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How to Comply with FTC Endorsement Guidelines on Social Media

Resources & Self-Education   |   Sunday, June 11, 2017

Though the Federal Trade Commission (“FTC”) requires clear and conspicuous disclosures of advertising content, including paid reviews and influencer campaigns, as “influencers” are expanding on social media, many businesses are not complying with FTC guidelines.

Expansion of Brand-Sponsored Content

Brand advertising through social media and other online platforms continues to grow, including through sponsored reviews and so-called “native advertising,” which is embedded advertising that matches the format of social media content. The FTC recently sent out more than 90 letters to influencers and marketers reminding them that they must clearly and conspicuously disclose their relationships to brands when promoting or endorsing products through social media.

FTC Guidelines for Endorsements

As an initial matter, the FTC defines an endorsement as an advertising message that consumers are likely to believe reflects the opinions, beliefs, findings, or experiences of someone other than the sponsoring advertiser. This includes situations in which one is paid or gets something of value (e.g., free or discounted merchandise) to endorse a product.

Under FTC rules, disclosures must be truthful and substantiated, be clear and conspicuous, and disclose material connections between the one providing the endorsement and the advertiser.

“Material Connection” Standard

Whether a social media post contains an “endorsement” with a “material connection” typically depends on the circumstances. If the individual is paid or received something of value for an advertising message, there is likely an endorsement that should be disclosed. However, there is an exception for spokespeople clearly promoting a product and for experts.

For example, consider a posted video in which a spokesperson for an advertising drug company purports to speak on behalf of the company and clearly promotes a drug by praising the drug’s ability to deliver fast pain relief. If a significant portion of the viewing public knows the individual is a spokesperson, the statement is likely not an “endorsement” under FTC rules. While there is a grey area in certain situations, generally, the more subtle and less straightforward an endorsement, the more likely consumers will be deceived, and the more likely disclosures are needed.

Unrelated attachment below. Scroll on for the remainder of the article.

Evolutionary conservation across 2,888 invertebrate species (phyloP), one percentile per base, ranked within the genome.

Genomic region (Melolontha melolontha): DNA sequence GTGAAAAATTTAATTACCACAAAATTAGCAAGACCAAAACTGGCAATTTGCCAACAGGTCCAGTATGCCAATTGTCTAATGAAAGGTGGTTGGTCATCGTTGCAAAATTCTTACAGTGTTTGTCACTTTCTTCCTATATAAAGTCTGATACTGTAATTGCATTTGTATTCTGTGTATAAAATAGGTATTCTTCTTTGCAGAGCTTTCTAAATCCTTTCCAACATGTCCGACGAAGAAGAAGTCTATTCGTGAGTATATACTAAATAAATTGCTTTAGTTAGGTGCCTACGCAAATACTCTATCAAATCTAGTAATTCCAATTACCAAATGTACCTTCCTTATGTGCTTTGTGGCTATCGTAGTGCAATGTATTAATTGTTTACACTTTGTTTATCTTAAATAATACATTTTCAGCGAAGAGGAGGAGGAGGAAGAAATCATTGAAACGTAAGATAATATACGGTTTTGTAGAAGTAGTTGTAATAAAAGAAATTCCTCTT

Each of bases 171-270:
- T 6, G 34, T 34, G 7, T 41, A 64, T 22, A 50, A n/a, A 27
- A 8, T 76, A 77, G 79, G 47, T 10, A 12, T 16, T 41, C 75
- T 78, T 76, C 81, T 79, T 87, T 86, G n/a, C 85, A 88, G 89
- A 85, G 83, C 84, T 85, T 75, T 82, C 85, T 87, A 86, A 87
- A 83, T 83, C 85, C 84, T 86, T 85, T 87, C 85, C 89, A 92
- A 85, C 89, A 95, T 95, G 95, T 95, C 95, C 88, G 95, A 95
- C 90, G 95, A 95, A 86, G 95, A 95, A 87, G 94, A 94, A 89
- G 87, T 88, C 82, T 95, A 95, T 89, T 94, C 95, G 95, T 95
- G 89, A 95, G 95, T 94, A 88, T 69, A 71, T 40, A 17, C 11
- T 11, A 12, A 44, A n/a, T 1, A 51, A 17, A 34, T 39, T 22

Disclosure Language to Avoid

FTC rules do not state the exact language required for disclosures; however, the FTC’s guidelines state that parties should use clear and unambiguous language, make disclosures stand out, and display disclosures close to the claims to which they relate. The FTC recently commented that consumers may not understand disclosures such as “#sp,” “Thanks [Brand],” or “#partner.” Moreover, video and audio disclosures should be easily noticed and understood.

How to Make Social Media Disclosures Compliant

While sufficiency of disclosures will often depend on the circumstances, parties should provide essential information in a clear and noticeable format so that consumers will see and understand the disclosures; the FTC will look at the net impression and consider how a disclosure looks and sounds in relation to the other content. The FTC has stated that “#ad” would “likely be effective” for disclosing an advertisement on a platform such as Twitter.

Accordingly, parties should at minimum implement compliance policies and programs and instruct and monitor influencers and affiliates on proper disclosures. As the guidelines apply to all platforms, disclosures should be made in both photos and videos, and parties should consider how to maintain disclosures if content is re-posted or viewed on various devices.

Companies may also benefit from consulting with experienced legal counsel, who can review endorsements in the context of each particular business. Finally, as platform limitations are not a defense, if a disclosure cannot be made clear, one may want to rethink the endorsement all together.

Authors: Karl Kronenberger and Liana Chen, Kronenberger Rosenfeld, LLP

This entry was posted on Sunday, June 11, 2017 and is filed under Resources & Self-Education, Internet Law News.

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